Today is the second day of an appeal hearing in the supreme court brought by two gay men, one from Cameroon, the other from Iran, against previous court decisions that they should not be granted asylum in the UK.
The Cameroonian is appealing against a tribunal decision that he could return to his native Cameroon, despite the fact that he was attacked by a mob after he was seen kissing a male partner. The Iranian was told by the tribunal that he could be expected to tolerate persecution arising from his homosexual relationship, and should behave discreetly to avoid reprisals.
The Home Office policy relies on the ability of gay and lesbian asylum seekers to hide their sexuality on being returned to their own country in order to avoid persecution and to relocate to a part of the country where they won’t be recognized and will there, according to our courts and appeal tribunals, be ‘safe’. I have attended two asylum hearings for gay Nigerians and these arguments were advanced in both cases.
Punishment for homosexual acts ranges from public flogging to execution in Iran, and, Amnesty has said that homophobia is “endemic” in Cameroon.
The difference between endemic violent persecution and living in a prejudiced but notionally tolerant culture is huge, although LGBT people are still subject to abuse, violence and murder in the UK. In the Church of England LGBT people are not physically abused, but emotional and systemic abuse is routine.
In practice, as I learnt yet again at a meeting of the Lesbian and Gay Clergy Consultation yesterday, the limited legal exemptions granted to faith communities in employment legislation allows the Church of England to discriminate, legally, against us.
Discrimination in the church works very effectively thanks to the presence of conservative lobby groups hostile to the presence of gay (let alone partnered gay) people in ministry, by intimidating LGBT clergy into silence and invisibility. We live in a culture of uncertainty and insecurity as to whether it is safe or not to reveal who we are and who we share our life with.
Just as coming out is not a once-in-a-lifetime event, the same is true at every stage in lay and ordained ministry, from the selection process through theological college, job applications, meeting new bishops, diocesan staff and colleagues to clergy fraternals and deanery chapters. In the mind of LGBT ministers there is always the question – who knows what and who is it safe to reveal information about my sexuality and private life to – and what is appropriate and legal?
The result is a high level of depression and illness among LGBT clergy as was revealed in “Clergy Under Stress: A Study of Homosexual and Heterosexual Clergy in the Church of England” by Professor Ben Fletcher published by Geoffrey Chapman in 1990. Ben was shocked by the much higher levels of stress found among gay compared with heterosexual clergy.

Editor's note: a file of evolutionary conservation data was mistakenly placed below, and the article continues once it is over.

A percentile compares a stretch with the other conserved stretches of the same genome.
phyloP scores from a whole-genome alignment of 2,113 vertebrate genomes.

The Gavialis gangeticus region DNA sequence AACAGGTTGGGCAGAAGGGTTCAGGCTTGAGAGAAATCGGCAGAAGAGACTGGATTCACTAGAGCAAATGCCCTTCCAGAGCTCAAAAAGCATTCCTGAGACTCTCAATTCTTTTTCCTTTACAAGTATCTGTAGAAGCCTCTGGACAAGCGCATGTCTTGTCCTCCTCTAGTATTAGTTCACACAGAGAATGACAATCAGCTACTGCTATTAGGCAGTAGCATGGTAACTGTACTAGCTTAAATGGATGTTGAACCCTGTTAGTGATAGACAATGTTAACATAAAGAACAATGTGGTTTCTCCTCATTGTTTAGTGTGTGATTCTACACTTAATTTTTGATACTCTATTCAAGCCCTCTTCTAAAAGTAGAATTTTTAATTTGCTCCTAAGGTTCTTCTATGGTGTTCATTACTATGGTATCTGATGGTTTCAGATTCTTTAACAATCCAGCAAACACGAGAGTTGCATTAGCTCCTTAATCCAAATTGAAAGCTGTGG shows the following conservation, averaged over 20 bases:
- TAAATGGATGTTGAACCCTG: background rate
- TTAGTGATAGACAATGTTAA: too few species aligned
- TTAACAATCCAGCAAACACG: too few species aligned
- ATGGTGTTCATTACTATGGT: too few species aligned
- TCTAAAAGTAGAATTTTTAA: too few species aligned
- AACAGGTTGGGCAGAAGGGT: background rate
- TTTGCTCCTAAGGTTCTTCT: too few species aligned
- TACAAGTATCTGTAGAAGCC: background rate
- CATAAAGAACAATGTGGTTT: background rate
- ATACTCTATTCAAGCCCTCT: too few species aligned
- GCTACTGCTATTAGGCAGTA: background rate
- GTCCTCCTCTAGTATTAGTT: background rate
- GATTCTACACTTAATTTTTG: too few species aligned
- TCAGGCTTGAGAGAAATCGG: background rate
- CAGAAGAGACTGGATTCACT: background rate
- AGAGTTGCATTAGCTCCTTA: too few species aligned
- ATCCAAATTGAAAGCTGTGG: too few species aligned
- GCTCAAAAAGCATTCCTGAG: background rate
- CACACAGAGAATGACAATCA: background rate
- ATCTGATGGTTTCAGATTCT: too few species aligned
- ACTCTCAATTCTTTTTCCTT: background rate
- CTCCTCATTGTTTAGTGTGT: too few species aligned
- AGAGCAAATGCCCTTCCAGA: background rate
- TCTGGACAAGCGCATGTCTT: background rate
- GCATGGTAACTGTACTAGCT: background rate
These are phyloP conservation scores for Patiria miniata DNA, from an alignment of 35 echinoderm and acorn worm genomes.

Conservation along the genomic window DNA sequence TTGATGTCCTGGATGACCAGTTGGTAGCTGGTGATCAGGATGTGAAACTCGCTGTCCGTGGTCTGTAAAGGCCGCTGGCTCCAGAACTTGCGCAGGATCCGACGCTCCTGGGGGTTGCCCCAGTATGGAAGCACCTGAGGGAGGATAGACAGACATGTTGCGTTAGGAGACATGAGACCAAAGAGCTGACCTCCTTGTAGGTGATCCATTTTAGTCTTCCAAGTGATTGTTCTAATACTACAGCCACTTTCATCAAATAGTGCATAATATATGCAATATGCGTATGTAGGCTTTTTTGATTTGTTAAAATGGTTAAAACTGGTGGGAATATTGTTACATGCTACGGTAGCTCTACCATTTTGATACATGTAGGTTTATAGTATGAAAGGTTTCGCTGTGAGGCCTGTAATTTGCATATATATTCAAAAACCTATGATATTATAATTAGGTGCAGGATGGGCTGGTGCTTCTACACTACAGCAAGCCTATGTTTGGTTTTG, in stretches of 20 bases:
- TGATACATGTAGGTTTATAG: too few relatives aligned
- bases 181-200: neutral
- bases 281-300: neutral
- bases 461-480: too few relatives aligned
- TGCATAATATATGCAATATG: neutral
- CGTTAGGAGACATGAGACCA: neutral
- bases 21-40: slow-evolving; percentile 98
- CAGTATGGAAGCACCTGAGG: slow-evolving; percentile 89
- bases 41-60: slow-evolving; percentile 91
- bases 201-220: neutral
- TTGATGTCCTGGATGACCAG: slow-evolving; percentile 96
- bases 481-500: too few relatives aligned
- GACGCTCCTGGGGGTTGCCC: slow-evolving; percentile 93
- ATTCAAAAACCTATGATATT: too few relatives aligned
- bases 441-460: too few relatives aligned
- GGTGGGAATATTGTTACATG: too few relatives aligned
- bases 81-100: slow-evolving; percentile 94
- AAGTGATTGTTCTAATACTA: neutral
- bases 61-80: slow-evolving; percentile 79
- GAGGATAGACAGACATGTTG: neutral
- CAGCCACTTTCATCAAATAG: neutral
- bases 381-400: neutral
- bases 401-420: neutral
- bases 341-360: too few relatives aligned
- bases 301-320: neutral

At yesterday’s meeting, one priest who had experienced a breakdown reported that he was referred to a psychotherapist by the diocese. The therapy was helpful until the moment when the priest began to explore his sexuality and asked whether he should tell the bishop about experiences related to his sexuality. The therapist told him dogmatically that on no account should he tell the bishop. The priest terminated therapy at that moment and reported what had happened to the bishop who agreed that no priest should ever be referred to that therapist again – full marks, on this occasion, to the bishop and priest for acting so robustly.
The Church of England habitually operates in a culture of secrecy and collusion. It is a scandal that a professional psychotherapist has so internalised the abusive, discriminatory culture of the Church of England that he could make such a disgracefully inappropriate and dogmatic statement to the client.
I have participated in moans about this state of affairs for over 30 years, exchanging personal and anecdotal evidence with LGBT clergy and colleagues. We have experienced ourselves as victims, trapped by the authority of bishops who have the power to block appointments and terminate vocations. Changing Attitude has ample evidence of bishops blocking the appointment of priests in Civil Partnerships as well as the total opposite – bishops approving such appointments. It’s no surprise, therefore, that partnered gay clergy have no secure idea about their status in the church.
This is intolerable and we must find new ways of challenging and changing the secretive, collusive and abusive culture of the church. The exemptions from employment legislation need to be overturned in as short a time scale as possible. Diocese by diocese, deanery by deanery, parish by parish, we need to educate people until the majority are aware of the stress and prejudice which result from the secretive and sometimes abusive culture in which LGBT lay and ordained people minister.